Toro Rosso Formula 1 debutant Brendon Hartley says he called former Red Bull mentor Helmut Marko when Porsche announced its FIA World Endurance Championship LMP1 programme was ending.
Hartley got a surprise Toro Rosso chance for this weekend's United States Grand Prix at Austin, with Carlos Sainz released to join Renault early and Pierre Gasly fighting for the Super Formula title at Suzuka following a two-race stint as Daniil Kvyat's replacement.
Red Bull backed Hartley's early single-seater career, which included a Formula Renault Eurocup title and third place in the 2008 British F3 season, but it dropped him during 2010.
He later switched to sportscars and eventually earned a factory Porsche LMP1 drive, winning this year's Le Mans 24 Hours and the 2015 WEC title alongside Mark Webber and Timo Bernhard.
Hartley revealed he got back in touch with Red Bull motorsport advisor Marko when he knew Porsche was quitting LMP1 after 2017.
"I called Helmut after the LMP1 programme was finishing, just to say 'if ever there is an opportunity I'm ready'," Hartley told Motorsport.com.
"He got the message and now this opprotunity came up at the last minute and quite out of the blue in some respects."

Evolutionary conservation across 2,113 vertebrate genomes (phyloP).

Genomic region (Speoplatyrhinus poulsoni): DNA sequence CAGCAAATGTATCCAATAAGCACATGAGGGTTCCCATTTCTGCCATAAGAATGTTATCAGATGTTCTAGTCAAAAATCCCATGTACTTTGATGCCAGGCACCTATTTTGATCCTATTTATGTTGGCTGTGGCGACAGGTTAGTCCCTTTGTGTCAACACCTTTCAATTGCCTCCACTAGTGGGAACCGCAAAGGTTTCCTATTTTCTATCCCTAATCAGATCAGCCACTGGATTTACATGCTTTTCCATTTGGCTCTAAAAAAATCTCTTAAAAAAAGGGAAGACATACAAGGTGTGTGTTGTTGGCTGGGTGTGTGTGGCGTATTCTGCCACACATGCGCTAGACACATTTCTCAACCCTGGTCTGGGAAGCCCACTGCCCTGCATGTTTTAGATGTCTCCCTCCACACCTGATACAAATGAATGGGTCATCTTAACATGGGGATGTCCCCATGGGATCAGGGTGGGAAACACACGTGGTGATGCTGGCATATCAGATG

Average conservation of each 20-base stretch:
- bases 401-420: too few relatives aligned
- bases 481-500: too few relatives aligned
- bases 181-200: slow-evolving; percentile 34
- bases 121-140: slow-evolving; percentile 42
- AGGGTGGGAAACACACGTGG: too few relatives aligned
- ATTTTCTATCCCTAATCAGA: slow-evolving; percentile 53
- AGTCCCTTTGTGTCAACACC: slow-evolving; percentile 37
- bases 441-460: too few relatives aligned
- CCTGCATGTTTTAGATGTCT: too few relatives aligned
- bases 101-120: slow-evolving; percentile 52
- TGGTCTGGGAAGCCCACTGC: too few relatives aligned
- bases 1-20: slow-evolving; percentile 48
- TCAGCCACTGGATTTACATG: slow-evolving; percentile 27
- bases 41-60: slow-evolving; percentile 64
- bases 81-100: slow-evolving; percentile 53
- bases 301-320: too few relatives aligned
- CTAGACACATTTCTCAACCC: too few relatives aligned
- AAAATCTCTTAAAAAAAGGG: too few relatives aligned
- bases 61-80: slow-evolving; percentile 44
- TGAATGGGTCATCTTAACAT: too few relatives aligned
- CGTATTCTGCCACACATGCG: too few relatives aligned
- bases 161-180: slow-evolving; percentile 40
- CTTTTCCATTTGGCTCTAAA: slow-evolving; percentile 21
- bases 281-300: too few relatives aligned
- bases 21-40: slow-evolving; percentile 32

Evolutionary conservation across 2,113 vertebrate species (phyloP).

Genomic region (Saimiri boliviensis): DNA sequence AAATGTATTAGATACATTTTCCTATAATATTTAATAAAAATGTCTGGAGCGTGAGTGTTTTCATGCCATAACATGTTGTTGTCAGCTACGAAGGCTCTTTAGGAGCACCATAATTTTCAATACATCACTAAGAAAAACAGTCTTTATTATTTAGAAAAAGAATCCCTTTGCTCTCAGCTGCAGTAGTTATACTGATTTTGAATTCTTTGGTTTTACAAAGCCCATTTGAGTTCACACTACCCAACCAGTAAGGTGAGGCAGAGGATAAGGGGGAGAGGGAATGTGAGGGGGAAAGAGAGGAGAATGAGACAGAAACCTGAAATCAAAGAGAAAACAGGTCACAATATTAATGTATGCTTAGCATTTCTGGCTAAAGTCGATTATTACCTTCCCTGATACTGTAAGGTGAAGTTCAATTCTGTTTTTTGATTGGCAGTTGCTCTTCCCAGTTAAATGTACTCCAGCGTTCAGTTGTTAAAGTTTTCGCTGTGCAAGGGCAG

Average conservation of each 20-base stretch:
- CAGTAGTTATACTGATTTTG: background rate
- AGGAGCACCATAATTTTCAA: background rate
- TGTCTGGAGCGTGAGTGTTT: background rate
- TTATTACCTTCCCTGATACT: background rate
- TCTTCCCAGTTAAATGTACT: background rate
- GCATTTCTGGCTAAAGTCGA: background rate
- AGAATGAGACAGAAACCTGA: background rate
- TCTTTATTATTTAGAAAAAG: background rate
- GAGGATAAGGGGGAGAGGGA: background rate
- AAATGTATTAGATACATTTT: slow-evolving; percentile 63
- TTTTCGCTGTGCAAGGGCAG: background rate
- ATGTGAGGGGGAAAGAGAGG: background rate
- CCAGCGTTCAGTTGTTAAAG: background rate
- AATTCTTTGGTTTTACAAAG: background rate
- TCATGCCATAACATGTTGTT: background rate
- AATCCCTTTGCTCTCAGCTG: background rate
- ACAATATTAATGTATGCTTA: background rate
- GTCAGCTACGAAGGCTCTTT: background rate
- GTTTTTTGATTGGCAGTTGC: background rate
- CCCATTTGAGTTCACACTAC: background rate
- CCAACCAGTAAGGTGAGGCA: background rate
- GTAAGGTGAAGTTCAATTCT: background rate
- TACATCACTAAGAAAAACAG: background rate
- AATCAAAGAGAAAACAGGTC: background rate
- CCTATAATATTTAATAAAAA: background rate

Hartley has had time in the Red Bull simulator in recent weeks - his first such running since a session with Mercedes in 2012 - and said he initially did not know his simulator recall was with a race seat in mind.
"First I did a simulator test and I didn't ask too many questions," he said. "They said 'come along' and I said 'OK'. I didn't really know there was a chance to be on the grid for Austin.
"It has come about very quickly. I didn't know too long before the media did, let's say that."
Asked if he had given up on ever getting to F1 as he became established in sportscars, Hartley replied: "When I spoke to people I said it was unrealistic, but the dream was always there.
"Did I believe it was really going to happen? Three or four years ago, no.
"Was I really convinced that I had a chance this year? The dream was there, but honestly at 27 when the age of the drivers is starting to get lower and lower, I wasn't sure.
"They are obviously taking a chance with me. They have obviously done their homework."
He added that he returned to the Red Bull fold "a much stronger and more rounded driver now" than when it dropped him.
"I went through some tough times," said Hartley. "Mentally I'm much stronger now. I don't make nearly so many mistakes. I am more prepared than ever as a racing driver."
Hartley, who is also in contention for a Ganassi IndyCar seat for 2018, said he did not "want to look that far ahead" when asked if he thought Austin could lead to a full-time Toro Rosso drive next year.